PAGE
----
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A SHOOTING EXCURSION.

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they drive wherever pasture suits, or convenience prompts them to settle for a time, living in temporary sheds, or in tents formed of dark brown stuff of the rudest construction. A small community of these people were encamped in one of the adjoining dells. Dromedaries of a fawn colour were not uncommon here, and buffaloes were in great numbers. The young buffalo is, without exception, one of the most uncouth I have ever met.

Having been informed by the natives that the woods in our vicinity contained bears, leopards, jackals, and wild boars, a hunting excursion was planned for the 26th ; on the morning of which great was the preparation on board-guns, pistols, cutlasses, boarding-pikes, and tomahawks, were put in requisition, and battle, murder, and sudden death vowed against the Feræ of the neighbouring mountains. Sailors love a frolic, and care not whether it be the riding of a jackass or the baiting of a lion, so that fun, excitement, and personal hazard are connected with it. Formidable was the array we made, and no doubt a admiration to the simple natives who met us on the shore; the armed men were posted at the passes, and the beaters set to work in the wood; great was the noise and tumult; every thing that had life, large or small, was doomed to destruction ; whole volleys were discharged, and running fires kept up with much spirit against hares, woodcocks, and waterhens. Bullets and small shot whizzed and peppered on all sides, front and rear. Jack called to his comrade, and was answered in an unknown tongue by a Turk; sheep and goats were mistaken for, and in one instance suffered the fate of, wild beasts. The scene was one of considerable interest, and not without personal danger-not from ravenous animals, but from the fire of some worthy tar who wanted to have a shot, no matter when, where, or at what. Of the animals we came to destroy, none such were seen ; so, late in the day we sounded a retreat and called in all stragglers, who, wet, bruised, and torn, but not disheartened, plied the supple oar, and soon sent us dashing over the blue waters to our wooden home. Such scenes are necessary, in one form or other, to the life led on board ship, and, accidents excepted, contribute in no small degree to the comfort, health, and happiness of a sailor, who is debarred from sources of amusement that landsmen can avail themselves of daily.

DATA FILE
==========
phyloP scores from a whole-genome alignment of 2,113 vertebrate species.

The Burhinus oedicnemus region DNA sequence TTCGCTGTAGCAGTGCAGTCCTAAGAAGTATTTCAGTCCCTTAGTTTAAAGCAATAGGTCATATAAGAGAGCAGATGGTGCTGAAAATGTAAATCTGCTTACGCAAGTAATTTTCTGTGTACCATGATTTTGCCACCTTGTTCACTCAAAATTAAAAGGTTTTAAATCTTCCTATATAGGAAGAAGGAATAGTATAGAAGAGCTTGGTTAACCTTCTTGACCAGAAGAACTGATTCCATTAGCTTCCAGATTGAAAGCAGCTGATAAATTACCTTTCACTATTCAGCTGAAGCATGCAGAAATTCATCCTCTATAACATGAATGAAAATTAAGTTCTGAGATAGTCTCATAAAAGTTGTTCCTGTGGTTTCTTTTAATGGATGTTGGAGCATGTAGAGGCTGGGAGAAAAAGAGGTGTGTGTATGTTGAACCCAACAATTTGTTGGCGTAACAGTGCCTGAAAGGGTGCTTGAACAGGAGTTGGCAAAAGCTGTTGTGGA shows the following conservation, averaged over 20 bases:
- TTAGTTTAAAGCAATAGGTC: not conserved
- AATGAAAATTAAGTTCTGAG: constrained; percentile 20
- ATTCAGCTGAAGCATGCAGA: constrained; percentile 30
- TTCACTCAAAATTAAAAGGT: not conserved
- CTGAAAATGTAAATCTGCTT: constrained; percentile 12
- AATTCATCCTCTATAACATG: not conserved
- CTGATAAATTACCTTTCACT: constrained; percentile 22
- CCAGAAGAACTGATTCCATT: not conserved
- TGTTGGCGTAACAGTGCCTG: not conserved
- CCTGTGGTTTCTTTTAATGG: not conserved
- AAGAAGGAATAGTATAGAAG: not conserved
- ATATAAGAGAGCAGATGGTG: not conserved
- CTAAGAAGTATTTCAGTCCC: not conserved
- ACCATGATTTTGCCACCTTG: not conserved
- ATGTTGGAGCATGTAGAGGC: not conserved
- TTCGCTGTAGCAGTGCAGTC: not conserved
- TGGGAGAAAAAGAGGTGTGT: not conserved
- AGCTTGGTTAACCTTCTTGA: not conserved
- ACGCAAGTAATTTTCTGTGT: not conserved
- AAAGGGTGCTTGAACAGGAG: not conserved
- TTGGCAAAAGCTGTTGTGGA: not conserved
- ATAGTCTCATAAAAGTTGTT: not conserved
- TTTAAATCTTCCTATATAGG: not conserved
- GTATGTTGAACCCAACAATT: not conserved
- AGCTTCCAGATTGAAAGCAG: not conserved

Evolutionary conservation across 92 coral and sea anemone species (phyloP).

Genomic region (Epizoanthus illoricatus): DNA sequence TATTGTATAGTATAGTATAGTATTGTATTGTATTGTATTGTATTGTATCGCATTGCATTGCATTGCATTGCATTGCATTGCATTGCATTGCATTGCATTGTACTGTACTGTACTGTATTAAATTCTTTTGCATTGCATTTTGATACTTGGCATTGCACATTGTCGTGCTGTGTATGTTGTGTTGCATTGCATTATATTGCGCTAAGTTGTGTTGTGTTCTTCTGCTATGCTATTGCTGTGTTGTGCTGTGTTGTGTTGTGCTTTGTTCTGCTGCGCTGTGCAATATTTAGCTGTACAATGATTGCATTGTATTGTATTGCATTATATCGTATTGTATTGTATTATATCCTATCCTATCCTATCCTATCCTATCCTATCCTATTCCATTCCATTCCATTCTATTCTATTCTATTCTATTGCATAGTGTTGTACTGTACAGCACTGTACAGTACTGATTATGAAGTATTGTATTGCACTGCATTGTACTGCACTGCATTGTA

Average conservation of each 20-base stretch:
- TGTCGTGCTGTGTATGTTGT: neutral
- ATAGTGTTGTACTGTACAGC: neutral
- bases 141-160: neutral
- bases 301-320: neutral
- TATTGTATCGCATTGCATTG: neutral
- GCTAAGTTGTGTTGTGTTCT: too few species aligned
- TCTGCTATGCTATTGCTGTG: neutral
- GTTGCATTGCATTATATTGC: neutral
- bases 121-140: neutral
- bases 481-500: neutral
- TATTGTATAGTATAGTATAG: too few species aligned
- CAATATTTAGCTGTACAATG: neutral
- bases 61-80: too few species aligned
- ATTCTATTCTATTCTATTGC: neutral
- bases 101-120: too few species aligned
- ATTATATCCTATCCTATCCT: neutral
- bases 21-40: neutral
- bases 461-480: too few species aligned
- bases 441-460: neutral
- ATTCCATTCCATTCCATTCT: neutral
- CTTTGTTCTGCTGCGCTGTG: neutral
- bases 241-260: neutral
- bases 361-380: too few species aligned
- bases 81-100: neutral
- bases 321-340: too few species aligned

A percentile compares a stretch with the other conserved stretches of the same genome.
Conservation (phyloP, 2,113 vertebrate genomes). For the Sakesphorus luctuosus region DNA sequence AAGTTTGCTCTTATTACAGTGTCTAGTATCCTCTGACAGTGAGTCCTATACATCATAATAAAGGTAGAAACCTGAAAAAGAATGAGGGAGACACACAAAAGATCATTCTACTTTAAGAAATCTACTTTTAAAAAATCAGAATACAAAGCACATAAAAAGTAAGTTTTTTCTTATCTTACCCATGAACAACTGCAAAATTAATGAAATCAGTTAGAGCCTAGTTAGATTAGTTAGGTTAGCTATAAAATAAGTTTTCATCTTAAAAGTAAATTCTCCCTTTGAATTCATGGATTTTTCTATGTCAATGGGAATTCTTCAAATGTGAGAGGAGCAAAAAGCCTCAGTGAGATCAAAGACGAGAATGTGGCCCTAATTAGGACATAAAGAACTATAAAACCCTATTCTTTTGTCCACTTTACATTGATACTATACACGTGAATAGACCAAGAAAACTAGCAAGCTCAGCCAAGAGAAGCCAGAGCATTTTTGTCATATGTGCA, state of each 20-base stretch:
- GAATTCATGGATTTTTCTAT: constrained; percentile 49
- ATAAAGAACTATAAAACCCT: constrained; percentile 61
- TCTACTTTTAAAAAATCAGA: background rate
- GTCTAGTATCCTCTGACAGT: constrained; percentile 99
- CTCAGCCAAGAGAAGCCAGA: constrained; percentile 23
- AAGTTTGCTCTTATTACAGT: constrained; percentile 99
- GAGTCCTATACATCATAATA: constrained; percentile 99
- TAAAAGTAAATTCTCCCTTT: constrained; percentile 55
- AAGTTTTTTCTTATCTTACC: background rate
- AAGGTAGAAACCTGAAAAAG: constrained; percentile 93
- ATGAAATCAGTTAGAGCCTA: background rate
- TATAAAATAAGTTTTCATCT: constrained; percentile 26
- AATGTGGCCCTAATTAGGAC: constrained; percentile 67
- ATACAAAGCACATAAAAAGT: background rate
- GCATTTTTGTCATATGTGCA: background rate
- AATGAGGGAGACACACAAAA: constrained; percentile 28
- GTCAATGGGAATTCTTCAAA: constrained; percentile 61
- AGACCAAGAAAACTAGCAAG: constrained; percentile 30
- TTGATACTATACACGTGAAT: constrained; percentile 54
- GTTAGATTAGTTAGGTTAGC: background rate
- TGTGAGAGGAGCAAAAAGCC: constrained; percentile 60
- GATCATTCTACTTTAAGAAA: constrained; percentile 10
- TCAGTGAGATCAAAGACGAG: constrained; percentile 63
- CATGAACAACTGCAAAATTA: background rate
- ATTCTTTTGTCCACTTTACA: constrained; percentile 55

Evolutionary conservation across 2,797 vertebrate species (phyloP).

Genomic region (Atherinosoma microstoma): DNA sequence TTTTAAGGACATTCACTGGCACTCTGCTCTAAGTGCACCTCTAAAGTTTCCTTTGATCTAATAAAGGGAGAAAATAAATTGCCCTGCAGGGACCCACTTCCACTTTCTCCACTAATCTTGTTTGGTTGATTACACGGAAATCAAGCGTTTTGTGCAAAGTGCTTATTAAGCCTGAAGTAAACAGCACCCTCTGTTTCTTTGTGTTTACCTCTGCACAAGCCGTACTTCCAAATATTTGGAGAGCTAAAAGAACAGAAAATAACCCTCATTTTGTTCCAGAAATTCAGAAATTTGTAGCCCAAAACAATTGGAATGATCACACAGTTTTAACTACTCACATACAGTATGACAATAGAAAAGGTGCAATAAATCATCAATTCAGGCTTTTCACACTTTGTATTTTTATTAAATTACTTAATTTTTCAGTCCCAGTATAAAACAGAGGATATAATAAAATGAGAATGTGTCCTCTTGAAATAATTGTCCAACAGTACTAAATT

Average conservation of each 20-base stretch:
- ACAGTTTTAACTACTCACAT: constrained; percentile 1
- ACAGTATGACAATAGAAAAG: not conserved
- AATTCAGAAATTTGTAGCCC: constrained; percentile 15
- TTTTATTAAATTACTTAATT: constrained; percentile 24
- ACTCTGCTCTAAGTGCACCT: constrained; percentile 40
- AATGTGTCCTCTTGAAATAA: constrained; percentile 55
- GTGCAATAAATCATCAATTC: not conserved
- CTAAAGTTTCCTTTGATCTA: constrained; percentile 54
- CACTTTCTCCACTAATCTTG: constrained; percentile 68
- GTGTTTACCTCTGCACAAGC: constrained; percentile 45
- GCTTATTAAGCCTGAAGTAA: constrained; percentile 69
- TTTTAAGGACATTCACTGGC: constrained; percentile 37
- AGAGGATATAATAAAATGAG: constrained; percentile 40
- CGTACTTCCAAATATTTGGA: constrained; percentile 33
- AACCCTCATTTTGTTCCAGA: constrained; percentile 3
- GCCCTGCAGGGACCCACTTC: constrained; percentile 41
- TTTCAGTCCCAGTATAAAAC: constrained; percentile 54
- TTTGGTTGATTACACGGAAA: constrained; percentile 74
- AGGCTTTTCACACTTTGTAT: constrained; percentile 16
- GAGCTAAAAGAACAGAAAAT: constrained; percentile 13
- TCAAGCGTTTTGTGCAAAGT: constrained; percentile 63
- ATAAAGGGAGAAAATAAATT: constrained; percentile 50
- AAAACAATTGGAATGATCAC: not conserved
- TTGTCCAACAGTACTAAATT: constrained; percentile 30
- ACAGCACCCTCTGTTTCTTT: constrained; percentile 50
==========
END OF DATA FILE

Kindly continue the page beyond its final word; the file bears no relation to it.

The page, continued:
We left Karagatch on the 28th of February, intending to proceed to the Gulf of Glaucus.

CHAPTER XVI.

ASIA MINOR.

The Gulf of Glaucus–Macri—Its Scenery- The Modern Town-Its Inhabitants-Unhealthy

situation of the place—Telmessus--Its Tombs—Barrows-Stele-Pillars mentioned by Josephur-Inquiry into the origin of Pillars-Found in the British Isles-Their different uses-The Soros-- The Tomb of Helen-Sarcophagi peculiar to Asia Minor-A Warrior's Tomb Rock-carved Sepulchres--Regal Mausolea—Their Facades-An ancient Temple-- Remarkable form of its Roof-Reflections upon Tombs—The Theatre - Description of its Ruins-Acoustics of the Ancients--Cyclopean Proscenium-Magnificent prospect of the Spectators-Surrounding Scenery- The Grecian Drama-The charms of Travel—The Sootheayer's Cave-BathsDromedaries—Climate-Classic Authorities upon Telmessus—The Isle of Cavaliére-Bay of Kalamaki-Kastelorizo-Its Town, Harbour, and Navy-The Island of Cyprus–LimasolThe Cyprian Wine-Malaria-We sail for Syria.